Roasted white chocolate is the sophisticated alter ego of the flaccid, frumpy, sugary stuff we have come to know and hate. Think of it like the secret self of the bored suburban housewife, just waiting to be unleashed. When you roast white chocolate it is like its precocious older cousin comes to stay and shows it the ropes. It is the summer that will change everything. Nothing will be the same again.
This is a tale of lost innocence; of irrevocable transformation; of carnal desire and metamorphosis.
Through the act of roasting, you force the three key ingredients of white chocolate (sugar, milk, cocoa butter) to caramelize, transmogrifying the bland, cloying original into a copper-coloured, toffee-tasting, elegant version of itself.
The technique is tantalizingly simple.
Preheat your oven to 130°. Ensure your chocolate is in small chunks and spread them evenly across a very clean, dry roasting tray that has a lip. It is very important that it is dry as any water will cause the chocolate to seize.
Pop the tray in to the preheated oven. After 10 minutes, lift out the tray and using a rubber spatula, smear the chocolate and spread it across the pan in its molten state. Make sure you smear round all the edges else it will catch and caramelize unevenly.
Put it back in the oven and leave it for another 10 minutes, and again remove and smear and stir it across the pan – keep repeating this. It will take approximately 45 minutes to an hour to get the desired effect – this will depend on your oven and the cocoa butter content of your white chocolate. Remember to keep stirring every ten minutes, and towards the end increase this to every five minutes. At times it may become quite stiff or crumbly, but if you keep stirring it will come back to its molten form. Just as for caramel, the darker the colour, the more rich and deep the flavour.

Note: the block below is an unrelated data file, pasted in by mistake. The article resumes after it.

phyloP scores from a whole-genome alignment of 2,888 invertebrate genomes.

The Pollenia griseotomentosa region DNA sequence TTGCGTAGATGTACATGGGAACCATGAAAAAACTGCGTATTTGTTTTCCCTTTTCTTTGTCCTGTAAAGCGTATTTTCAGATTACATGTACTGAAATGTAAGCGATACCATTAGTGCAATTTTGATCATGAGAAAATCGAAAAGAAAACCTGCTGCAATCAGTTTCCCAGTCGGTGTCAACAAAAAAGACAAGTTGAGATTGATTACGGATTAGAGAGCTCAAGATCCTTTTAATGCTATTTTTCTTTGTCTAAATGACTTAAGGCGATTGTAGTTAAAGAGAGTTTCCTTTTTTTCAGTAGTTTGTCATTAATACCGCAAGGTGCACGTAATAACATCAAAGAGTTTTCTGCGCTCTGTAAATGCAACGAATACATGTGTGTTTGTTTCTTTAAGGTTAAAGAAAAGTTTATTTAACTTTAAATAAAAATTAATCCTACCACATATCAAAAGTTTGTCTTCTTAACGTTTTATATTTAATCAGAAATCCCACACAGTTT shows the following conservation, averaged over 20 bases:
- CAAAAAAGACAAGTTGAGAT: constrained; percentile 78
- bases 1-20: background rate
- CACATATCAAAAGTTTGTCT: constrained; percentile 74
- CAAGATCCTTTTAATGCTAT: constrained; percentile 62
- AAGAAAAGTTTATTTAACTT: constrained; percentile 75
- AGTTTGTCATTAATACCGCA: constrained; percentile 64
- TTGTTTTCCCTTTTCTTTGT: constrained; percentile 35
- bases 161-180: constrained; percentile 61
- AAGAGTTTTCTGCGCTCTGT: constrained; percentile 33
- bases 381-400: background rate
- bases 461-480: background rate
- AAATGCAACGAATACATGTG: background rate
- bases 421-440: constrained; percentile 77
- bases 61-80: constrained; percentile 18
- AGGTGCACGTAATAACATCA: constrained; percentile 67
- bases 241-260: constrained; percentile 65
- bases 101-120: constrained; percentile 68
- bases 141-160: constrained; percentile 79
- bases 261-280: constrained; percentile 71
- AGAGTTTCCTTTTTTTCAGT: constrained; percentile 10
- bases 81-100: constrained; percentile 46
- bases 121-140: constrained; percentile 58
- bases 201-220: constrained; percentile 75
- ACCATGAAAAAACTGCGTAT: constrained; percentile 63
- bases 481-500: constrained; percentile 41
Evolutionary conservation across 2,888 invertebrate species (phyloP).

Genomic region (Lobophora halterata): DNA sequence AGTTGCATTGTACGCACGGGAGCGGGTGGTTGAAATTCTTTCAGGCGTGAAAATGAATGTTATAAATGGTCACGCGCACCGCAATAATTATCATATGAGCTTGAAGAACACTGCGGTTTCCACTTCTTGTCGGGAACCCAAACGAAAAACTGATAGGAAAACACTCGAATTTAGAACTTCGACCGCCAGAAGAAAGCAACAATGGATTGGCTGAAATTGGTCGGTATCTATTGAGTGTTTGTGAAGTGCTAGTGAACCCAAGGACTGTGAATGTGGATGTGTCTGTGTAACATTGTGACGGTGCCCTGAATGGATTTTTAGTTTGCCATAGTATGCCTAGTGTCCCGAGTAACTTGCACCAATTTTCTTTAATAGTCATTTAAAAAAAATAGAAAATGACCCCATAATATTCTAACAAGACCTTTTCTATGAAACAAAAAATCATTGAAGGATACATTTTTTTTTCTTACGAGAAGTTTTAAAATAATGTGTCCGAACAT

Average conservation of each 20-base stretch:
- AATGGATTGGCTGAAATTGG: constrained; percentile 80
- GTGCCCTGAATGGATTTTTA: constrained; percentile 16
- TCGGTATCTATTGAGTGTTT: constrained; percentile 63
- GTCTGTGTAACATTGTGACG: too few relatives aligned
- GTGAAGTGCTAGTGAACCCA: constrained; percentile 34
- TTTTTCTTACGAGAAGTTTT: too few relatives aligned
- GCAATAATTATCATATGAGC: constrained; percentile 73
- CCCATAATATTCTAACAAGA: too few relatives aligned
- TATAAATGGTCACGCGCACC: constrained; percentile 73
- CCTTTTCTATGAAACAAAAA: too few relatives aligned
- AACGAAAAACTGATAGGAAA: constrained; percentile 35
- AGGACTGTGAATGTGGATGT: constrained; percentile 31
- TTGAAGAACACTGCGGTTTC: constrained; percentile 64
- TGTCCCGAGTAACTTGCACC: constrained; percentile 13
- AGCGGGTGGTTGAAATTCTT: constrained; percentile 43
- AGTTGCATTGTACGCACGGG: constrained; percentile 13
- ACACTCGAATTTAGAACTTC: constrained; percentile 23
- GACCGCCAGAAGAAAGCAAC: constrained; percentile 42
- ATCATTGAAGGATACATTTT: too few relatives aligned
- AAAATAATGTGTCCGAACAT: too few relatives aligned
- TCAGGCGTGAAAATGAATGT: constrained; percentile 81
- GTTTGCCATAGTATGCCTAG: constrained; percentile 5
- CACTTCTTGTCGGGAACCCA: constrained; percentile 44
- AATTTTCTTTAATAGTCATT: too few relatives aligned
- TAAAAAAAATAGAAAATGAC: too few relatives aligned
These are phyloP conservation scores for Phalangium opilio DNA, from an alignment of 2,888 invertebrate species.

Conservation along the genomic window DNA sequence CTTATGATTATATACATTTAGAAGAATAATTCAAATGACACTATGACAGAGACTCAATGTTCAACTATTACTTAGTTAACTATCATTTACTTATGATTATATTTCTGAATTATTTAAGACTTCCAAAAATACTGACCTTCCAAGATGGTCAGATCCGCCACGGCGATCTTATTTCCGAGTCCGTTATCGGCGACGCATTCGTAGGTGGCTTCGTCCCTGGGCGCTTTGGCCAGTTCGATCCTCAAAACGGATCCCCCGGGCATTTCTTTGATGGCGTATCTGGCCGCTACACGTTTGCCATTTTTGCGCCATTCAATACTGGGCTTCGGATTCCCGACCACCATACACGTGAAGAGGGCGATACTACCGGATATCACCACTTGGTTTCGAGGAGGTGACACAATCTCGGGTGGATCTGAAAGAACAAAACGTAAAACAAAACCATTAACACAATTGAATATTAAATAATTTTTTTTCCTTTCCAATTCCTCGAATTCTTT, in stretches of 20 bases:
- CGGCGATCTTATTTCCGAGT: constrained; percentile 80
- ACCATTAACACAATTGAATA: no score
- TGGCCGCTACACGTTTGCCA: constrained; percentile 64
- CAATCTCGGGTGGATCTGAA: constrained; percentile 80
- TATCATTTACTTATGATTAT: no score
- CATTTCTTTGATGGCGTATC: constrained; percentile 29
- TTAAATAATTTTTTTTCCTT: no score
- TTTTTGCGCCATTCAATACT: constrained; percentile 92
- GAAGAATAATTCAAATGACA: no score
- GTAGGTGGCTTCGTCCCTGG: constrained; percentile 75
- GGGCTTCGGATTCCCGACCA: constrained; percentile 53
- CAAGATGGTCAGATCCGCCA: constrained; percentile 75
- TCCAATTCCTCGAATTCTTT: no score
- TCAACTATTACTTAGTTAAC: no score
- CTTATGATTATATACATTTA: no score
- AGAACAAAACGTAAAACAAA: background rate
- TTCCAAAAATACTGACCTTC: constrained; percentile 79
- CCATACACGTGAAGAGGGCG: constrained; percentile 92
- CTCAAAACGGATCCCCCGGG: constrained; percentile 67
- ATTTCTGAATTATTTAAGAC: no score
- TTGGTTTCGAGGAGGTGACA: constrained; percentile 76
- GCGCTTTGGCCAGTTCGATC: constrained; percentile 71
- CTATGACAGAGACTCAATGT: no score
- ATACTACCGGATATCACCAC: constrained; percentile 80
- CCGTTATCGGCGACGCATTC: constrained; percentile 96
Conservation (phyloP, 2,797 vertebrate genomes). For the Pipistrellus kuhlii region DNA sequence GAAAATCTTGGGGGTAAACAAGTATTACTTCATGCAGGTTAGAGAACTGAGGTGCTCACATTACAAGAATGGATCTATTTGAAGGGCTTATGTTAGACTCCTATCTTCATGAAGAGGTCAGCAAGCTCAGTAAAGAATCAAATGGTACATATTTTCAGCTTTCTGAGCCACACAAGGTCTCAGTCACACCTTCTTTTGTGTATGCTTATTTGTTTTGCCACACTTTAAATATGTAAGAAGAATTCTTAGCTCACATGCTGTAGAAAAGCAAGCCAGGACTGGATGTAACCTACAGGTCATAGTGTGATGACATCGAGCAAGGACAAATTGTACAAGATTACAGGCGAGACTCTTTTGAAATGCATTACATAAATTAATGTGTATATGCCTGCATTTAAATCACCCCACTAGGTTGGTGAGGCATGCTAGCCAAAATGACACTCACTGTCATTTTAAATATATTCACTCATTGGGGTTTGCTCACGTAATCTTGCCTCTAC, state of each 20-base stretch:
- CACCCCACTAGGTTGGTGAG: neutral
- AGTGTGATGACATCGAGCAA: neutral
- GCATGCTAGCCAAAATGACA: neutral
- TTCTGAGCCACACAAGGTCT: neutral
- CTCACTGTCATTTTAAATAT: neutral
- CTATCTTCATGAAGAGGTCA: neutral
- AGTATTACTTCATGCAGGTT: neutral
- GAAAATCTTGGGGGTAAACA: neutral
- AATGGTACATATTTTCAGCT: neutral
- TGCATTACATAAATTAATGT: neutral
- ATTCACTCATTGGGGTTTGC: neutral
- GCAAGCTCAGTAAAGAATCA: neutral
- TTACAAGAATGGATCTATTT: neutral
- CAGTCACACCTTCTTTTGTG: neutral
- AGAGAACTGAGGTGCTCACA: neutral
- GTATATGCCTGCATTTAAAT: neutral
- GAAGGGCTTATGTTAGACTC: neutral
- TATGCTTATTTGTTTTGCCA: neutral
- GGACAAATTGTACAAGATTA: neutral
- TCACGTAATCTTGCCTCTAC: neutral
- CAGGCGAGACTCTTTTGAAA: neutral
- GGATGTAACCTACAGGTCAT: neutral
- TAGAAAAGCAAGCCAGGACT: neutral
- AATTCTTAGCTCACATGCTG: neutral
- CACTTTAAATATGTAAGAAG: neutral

When it is your desired colour, add a little sea salt and then very carefully, as it will be red-hot, pour into a sterilized jam jar. It can be kept like this and then when required put the jam jar into a small pan of hot water and very slowly melt the chocolate, using a sundae spoon to stir. Don’t rush this, it is even more temperamental than regular chocolate so a jaunt in the microwave can cause it to seize up on you entirely.
Otherwise, treat it exactly like chocolate – use it to dip or coat things or add hot cream to make it more spreadable. It can be added to cakes and biscuits or used to decorate. I like to add black sesame seeds for the last few minutes in the oven and then pour it out onto a parchment lined baking sheet, allowing it to cool and then breaking it up into chocolate ‘brittles’.
The most important thing when roasting white chocolate is the cocoa butter content. It is important that you use a high cocoa butter content; Valrhona Ivoire is 34%, but if you don’t have access to this I have found that Cocoa Atelier’s white chocolate drops make for a perfectly good alternative at 30% cocoa butter. Don’t go lower than 30%.
Even if you loathe white chocolate, I challenge you to try this. It is spectacular to watch the milky white drops shapeshift into a luxurious, dark golden sexiness, and the alteration to the taste is remarkable. Roasted white chocolate is everything the original is not, it’s elegant, full-bodied and luscious with overtones of caramel and nuts. You will never look back.
Text, photos and styling by Kate Packwood